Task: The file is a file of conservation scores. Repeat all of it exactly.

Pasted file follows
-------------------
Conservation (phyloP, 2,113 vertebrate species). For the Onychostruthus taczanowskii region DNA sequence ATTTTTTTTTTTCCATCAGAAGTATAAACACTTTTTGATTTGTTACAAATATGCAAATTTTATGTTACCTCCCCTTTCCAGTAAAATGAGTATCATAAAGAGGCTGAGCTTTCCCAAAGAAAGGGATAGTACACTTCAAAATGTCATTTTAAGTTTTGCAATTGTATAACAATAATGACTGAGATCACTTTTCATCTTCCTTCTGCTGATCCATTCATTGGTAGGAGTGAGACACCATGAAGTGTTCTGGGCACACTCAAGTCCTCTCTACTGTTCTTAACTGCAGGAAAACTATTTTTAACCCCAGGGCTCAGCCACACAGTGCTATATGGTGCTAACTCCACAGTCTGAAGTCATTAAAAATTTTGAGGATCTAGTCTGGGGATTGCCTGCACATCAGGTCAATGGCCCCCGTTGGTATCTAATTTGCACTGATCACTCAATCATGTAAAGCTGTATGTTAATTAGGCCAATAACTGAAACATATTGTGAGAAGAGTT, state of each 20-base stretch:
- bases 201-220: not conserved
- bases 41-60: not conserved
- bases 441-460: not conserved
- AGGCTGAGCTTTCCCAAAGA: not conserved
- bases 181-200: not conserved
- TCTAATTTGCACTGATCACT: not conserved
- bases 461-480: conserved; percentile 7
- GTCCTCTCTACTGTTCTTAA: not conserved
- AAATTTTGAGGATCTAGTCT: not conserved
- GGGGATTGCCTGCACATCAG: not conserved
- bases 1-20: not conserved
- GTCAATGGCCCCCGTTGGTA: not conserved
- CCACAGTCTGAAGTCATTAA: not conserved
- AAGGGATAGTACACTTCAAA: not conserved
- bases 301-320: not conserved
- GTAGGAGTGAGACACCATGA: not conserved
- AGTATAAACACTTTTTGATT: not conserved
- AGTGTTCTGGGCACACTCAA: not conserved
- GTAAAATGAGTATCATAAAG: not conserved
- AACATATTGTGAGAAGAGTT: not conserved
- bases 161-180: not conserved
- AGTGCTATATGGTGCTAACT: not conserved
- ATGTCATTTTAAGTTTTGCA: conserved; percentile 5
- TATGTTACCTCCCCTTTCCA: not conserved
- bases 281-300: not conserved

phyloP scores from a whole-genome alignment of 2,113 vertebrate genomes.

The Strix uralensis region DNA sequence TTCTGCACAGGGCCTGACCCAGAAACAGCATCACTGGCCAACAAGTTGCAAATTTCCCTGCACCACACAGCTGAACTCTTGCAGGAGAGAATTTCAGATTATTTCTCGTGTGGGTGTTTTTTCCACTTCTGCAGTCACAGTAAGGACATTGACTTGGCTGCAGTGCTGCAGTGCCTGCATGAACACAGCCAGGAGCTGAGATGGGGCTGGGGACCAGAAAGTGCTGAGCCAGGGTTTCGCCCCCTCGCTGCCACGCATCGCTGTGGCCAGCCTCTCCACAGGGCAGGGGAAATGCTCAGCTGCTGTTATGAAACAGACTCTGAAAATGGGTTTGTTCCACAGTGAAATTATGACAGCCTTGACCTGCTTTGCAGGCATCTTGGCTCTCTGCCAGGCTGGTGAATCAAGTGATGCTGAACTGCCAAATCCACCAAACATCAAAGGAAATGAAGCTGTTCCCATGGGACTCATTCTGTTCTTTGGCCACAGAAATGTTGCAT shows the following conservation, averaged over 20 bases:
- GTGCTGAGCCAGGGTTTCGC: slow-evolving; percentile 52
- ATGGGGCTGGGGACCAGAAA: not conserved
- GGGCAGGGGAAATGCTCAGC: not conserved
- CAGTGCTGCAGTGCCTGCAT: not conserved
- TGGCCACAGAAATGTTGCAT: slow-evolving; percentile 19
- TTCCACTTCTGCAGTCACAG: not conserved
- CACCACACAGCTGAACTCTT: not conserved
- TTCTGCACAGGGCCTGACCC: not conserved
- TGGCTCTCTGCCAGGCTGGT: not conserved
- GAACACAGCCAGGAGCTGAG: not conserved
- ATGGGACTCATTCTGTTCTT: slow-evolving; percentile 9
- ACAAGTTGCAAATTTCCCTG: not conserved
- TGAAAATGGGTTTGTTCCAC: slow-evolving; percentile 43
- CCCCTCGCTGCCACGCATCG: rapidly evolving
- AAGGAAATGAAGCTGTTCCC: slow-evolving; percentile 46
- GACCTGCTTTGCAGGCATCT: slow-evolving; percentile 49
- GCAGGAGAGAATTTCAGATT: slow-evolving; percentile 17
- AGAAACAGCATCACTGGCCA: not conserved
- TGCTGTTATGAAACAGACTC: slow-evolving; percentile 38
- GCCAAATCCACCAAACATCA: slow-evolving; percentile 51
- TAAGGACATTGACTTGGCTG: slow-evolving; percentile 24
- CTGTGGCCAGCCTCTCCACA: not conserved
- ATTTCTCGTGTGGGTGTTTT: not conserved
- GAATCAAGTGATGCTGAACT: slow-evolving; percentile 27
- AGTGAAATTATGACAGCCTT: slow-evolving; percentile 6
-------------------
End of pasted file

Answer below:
Conservation (phyloP, 2,113 vertebrate species). For the Onychostruthus taczanowskii region DNA sequence ATTTTTTTTTTTCCATCAGAAGTATAAACACTTTTTGATTTGTTACAAATATGCAAATTTTATGTTACCTCCCCTTTCCAGTAAAATGAGTATCATAAAGAGGCTGAGCTTTCCCAAAGAAAGGGATAGTACACTTCAAAATGTCATTTTAAGTTTTGCAATTGTATAACAATAATGACTGAGATCACTTTTCATCTTCCTTCTGCTGATCCATTCATTGGTAGGAGTGAGACACCATGAAGTGTTCTGGGCACACTCAAGTCCTCTCTACTGTTCTTAACTGCAGGAAAACTATTTTTAACCCCAGGGCTCAGCCACACAGTGCTATATGGTGCTAACTCCACAGTCTGAAGTCATTAAAAATTTTGAGGATCTAGTCTGGGGATTGCCTGCACATCAGGTCAATGGCCCCCGTTGGTATCTAATTTGCACTGATCACTCAATCATGTAAAGCTGTATGTTAATTAGGCCAATAACTGAAACATATTGTGAGAAGAGTT, state of each 20-base stretch:
- bases 201-220: not conserved
- bases 41-60: not conserved
- bases 441-460: not conserved
- AGGCTGAGCTTTCCCAAAGA: not conserved
- bases 181-200: not conserved
- TCTAATTTGCACTGATCACT: not conserved
- bases 461-480: conserved; percentile 7
- GTCCTCTCTACTGTTCTTAA: not conserved
- AAATTTTGAGGATCTAGTCT: not conserved
- GGGGATTGCCTGCACATCAG: not conserved
- bases 1-20: not conserved
- GTCAATGGCCCCCGTTGGTA: not conserved
- CCACAGTCTGAAGTCATTAA: not conserved
- AAGGGATAGTACACTTCAAA: not conserved
- bases 301-320: not conserved
- GTAGGAGTGAGACACCATGA: not conserved
- AGTATAAACACTTTTTGATT: not conserved
- AGTGTTCTGGGCACACTCAA: not conserved
- GTAAAATGAGTATCATAAAG: not conserved
- AACATATTGTGAGAAGAGTT: not conserved
- bases 161-180: not conserved
- AGTGCTATATGGTGCTAACT: not conserved
- ATGTCATTTTAAGTTTTGCA: conserved; percentile 5
- TATGTTACCTCCCCTTTCCA: not conserved
- bases 281-300: not conserved

phyloP scores from a whole-genome alignment of 2,113 vertebrate genomes.

The Strix uralensis region DNA sequence TTCTGCACAGGGCCTGACCCAGAAACAGCATCACTGGCCAACAAGTTGCAAATTTCCCTGCACCACACAGCTGAACTCTTGCAGGAGAGAATTTCAGATTATTTCTCGTGTGGGTGTTTTTTCCACTTCTGCAGTCACAGTAAGGACATTGACTTGGCTGCAGTGCTGCAGTGCCTGCATGAACACAGCCAGGAGCTGAGATGGGGCTGGGGACCAGAAAGTGCTGAGCCAGGGTTTCGCCCCCTCGCTGCCACGCATCGCTGTGGCCAGCCTCTCCACAGGGCAGGGGAAATGCTCAGCTGCTGTTATGAAACAGACTCTGAAAATGGGTTTGTTCCACAGTGAAATTATGACAGCCTTGACCTGCTTTGCAGGCATCTTGGCTCTCTGCCAGGCTGGTGAATCAAGTGATGCTGAACTGCCAAATCCACCAAACATCAAAGGAAATGAAGCTGTTCCCATGGGACTCATTCTGTTCTTTGGCCACAGAAATGTTGCAT shows the following conservation, averaged over 20 bases:
- GTGCTGAGCCAGGGTTTCGC: slow-evolving; percentile 52
- ATGGGGCTGGGGACCAGAAA: not conserved
- GGGCAGGGGAAATGCTCAGC: not conserved
- CAGTGCTGCAGTGCCTGCAT: not conserved
- TGGCCACAGAAATGTTGCAT: slow-evolving; percentile 19
- TTCCACTTCTGCAGTCACAG: not conserved
- CACCACACAGCTGAACTCTT: not conserved
- TTCTGCACAGGGCCTGACCC: not conserved
- TGGCTCTCTGCCAGGCTGGT: not conserved
- GAACACAGCCAGGAGCTGAG: not conserved
- ATGGGACTCATTCTGTTCTT: slow-evolving; percentile 9
- ACAAGTTGCAAATTTCCCTG: not conserved
- TGAAAATGGGTTTGTTCCAC: slow-evolving; percentile 43
- CCCCTCGCTGCCACGCATCG: rapidly evolving
- AAGGAAATGAAGCTGTTCCC: slow-evolving; percentile 46
- GACCTGCTTTGCAGGCATCT: slow-evolving; percentile 49
- GCAGGAGAGAATTTCAGATT: slow-evolving; percentile 17
- AGAAACAGCATCACTGGCCA: not conserved
- TGCTGTTATGAAACAGACTC: slow-evolving; percentile 38
- GCCAAATCCACCAAACATCA: slow-evolving; percentile 51
- TAAGGACATTGACTTGGCTG: slow-evolving; percentile 24
- CTGTGGCCAGCCTCTCCACA: not conserved
- ATTTCTCGTGTGGGTGTTTT: not conserved
- GAATCAAGTGATGCTGAACT: slow-evolving; percentile 27
- AGTGAAATTATGACAGCCTT: slow-evolving; percentile 6